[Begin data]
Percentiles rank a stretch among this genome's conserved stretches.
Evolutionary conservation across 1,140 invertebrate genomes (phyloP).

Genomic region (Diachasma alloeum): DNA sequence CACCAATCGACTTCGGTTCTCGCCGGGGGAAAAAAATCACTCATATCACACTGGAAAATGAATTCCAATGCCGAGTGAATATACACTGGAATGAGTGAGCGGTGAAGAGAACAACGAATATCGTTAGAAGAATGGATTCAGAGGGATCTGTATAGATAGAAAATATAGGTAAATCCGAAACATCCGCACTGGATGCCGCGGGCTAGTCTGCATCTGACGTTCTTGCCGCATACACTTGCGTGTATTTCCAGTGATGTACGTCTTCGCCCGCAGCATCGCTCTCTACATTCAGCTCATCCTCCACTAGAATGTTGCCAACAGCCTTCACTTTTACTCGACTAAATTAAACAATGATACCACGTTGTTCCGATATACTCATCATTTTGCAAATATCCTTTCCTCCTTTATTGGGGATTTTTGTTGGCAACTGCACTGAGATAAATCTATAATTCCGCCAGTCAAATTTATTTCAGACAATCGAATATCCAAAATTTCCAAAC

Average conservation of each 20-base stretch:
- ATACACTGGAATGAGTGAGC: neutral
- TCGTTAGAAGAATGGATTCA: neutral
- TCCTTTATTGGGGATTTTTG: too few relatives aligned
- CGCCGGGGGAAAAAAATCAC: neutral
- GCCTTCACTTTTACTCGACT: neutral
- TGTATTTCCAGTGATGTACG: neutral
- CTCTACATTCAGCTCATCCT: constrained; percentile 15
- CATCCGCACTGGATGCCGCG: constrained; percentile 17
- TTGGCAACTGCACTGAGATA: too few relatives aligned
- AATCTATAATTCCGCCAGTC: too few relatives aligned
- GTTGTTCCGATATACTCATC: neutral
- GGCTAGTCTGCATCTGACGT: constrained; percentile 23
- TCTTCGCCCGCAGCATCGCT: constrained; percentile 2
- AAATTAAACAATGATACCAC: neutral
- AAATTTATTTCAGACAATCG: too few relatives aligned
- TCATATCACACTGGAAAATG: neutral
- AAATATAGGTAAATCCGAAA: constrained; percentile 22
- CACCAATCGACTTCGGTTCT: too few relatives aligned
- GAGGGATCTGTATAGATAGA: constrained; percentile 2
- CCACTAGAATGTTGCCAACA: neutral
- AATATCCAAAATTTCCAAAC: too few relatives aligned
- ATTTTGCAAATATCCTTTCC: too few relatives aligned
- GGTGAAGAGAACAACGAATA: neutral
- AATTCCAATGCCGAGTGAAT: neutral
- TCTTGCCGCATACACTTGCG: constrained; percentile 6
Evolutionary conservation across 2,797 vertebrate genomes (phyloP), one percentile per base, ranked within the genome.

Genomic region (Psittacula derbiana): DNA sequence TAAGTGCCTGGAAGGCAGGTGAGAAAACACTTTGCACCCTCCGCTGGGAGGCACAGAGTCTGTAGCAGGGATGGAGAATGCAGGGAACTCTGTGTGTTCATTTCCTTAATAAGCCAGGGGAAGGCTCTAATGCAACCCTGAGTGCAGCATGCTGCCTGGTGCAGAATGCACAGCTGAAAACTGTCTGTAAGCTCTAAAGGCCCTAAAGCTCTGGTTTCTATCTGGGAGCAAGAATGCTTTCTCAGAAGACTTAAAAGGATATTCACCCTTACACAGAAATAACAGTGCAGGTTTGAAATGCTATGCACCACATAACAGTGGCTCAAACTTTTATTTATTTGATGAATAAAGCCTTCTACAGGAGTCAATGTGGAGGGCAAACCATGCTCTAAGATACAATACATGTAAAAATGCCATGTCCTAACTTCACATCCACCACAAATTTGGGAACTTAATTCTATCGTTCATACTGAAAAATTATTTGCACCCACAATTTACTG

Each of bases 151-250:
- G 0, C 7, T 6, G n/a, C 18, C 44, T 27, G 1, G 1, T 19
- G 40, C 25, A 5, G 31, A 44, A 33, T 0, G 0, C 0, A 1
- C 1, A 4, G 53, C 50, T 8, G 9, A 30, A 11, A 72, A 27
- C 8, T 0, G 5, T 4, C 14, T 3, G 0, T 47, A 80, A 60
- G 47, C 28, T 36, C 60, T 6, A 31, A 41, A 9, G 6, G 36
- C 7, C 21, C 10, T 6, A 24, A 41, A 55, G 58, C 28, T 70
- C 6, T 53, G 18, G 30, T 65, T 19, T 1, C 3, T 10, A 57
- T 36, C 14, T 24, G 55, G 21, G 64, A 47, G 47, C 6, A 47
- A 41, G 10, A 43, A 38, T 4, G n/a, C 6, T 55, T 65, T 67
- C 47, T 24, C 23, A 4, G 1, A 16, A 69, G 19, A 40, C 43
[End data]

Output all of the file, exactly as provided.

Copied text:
Percentiles rank a stretch among this genome's conserved stretches.
Evolutionary conservation across 1,140 invertebrate genomes (phyloP).

Genomic region (Diachasma alloeum): DNA sequence CACCAATCGACTTCGGTTCTCGCCGGGGGAAAAAAATCACTCATATCACACTGGAAAATGAATTCCAATGCCGAGTGAATATACACTGGAATGAGTGAGCGGTGAAGAGAACAACGAATATCGTTAGAAGAATGGATTCAGAGGGATCTGTATAGATAGAAAATATAGGTAAATCCGAAACATCCGCACTGGATGCCGCGGGCTAGTCTGCATCTGACGTTCTTGCCGCATACACTTGCGTGTATTTCCAGTGATGTACGTCTTCGCCCGCAGCATCGCTCTCTACATTCAGCTCATCCTCCACTAGAATGTTGCCAACAGCCTTCACTTTTACTCGACTAAATTAAACAATGATACCACGTTGTTCCGATATACTCATCATTTTGCAAATATCCTTTCCTCCTTTATTGGGGATTTTTGTTGGCAACTGCACTGAGATAAATCTATAATTCCGCCAGTCAAATTTATTTCAGACAATCGAATATCCAAAATTTCCAAAC

Average conservation of each 20-base stretch:
- ATACACTGGAATGAGTGAGC: neutral
- TCGTTAGAAGAATGGATTCA: neutral
- TCCTTTATTGGGGATTTTTG: too few relatives aligned
- CGCCGGGGGAAAAAAATCAC: neutral
- GCCTTCACTTTTACTCGACT: neutral
- TGTATTTCCAGTGATGTACG: neutral
- CTCTACATTCAGCTCATCCT: constrained; percentile 15
- CATCCGCACTGGATGCCGCG: constrained; percentile 17
- TTGGCAACTGCACTGAGATA: too few relatives aligned
- AATCTATAATTCCGCCAGTC: too few relatives aligned
- GTTGTTCCGATATACTCATC: neutral
- GGCTAGTCTGCATCTGACGT: constrained; percentile 23
- TCTTCGCCCGCAGCATCGCT: constrained; percentile 2
- AAATTAAACAATGATACCAC: neutral
- AAATTTATTTCAGACAATCG: too few relatives aligned
- TCATATCACACTGGAAAATG: neutral
- AAATATAGGTAAATCCGAAA: constrained; percentile 22
- CACCAATCGACTTCGGTTCT: too few relatives aligned
- GAGGGATCTGTATAGATAGA: constrained; percentile 2
- CCACTAGAATGTTGCCAACA: neutral
- AATATCCAAAATTTCCAAAC: too few relatives aligned
- ATTTTGCAAATATCCTTTCC: too few relatives aligned
- GGTGAAGAGAACAACGAATA: neutral
- AATTCCAATGCCGAGTGAAT: neutral
- TCTTGCCGCATACACTTGCG: constrained; percentile 6
Evolutionary conservation across 2,797 vertebrate genomes (phyloP), one percentile per base, ranked within the genome.

Genomic region (Psittacula derbiana): DNA sequence TAAGTGCCTGGAAGGCAGGTGAGAAAACACTTTGCACCCTCCGCTGGGAGGCACAGAGTCTGTAGCAGGGATGGAGAATGCAGGGAACTCTGTGTGTTCATTTCCTTAATAAGCCAGGGGAAGGCTCTAATGCAACCCTGAGTGCAGCATGCTGCCTGGTGCAGAATGCACAGCTGAAAACTGTCTGTAAGCTCTAAAGGCCCTAAAGCTCTGGTTTCTATCTGGGAGCAAGAATGCTTTCTCAGAAGACTTAAAAGGATATTCACCCTTACACAGAAATAACAGTGCAGGTTTGAAATGCTATGCACCACATAACAGTGGCTCAAACTTTTATTTATTTGATGAATAAAGCCTTCTACAGGAGTCAATGTGGAGGGCAAACCATGCTCTAAGATACAATACATGTAAAAATGCCATGTCCTAACTTCACATCCACCACAAATTTGGGAACTTAATTCTATCGTTCATACTGAAAAATTATTTGCACCCACAATTTACTG

Each of bases 151-250:
- G 0, C 7, T 6, G n/a, C 18, C 44, T 27, G 1, G 1, T 19
- G 40, C 25, A 5, G 31, A 44, A 33, T 0, G 0, C 0, A 1
- C 1, A 4, G 53, C 50, T 8, G 9, A 30, A 11, A 72, A 27
- C 8, T 0, G 5, T 4, C 14, T 3, G 0, T 47, A 80, A 60
- G 47, C 28, T 36, C 60, T 6, A 31, A 41, A 9, G 6, G 36
- C 7, C 21, C 10, T 6, A 24, A 41, A 55, G 58, C 28, T 70
- C 6, T 53, G 18, G 30, T 65, T 19, T 1, C 3, T 10, A 57
- T 36, C 14, T 24, G 55, G 21, G 64, A 47, G 47, C 6, A 47
- A 41, G 10, A 43, A 38, T 4, G n/a, C 6, T 55, T 65, T 67
- C 47, T 24, C 23, A 4, G 1, A 16, A 69, G 19, A 40, C 43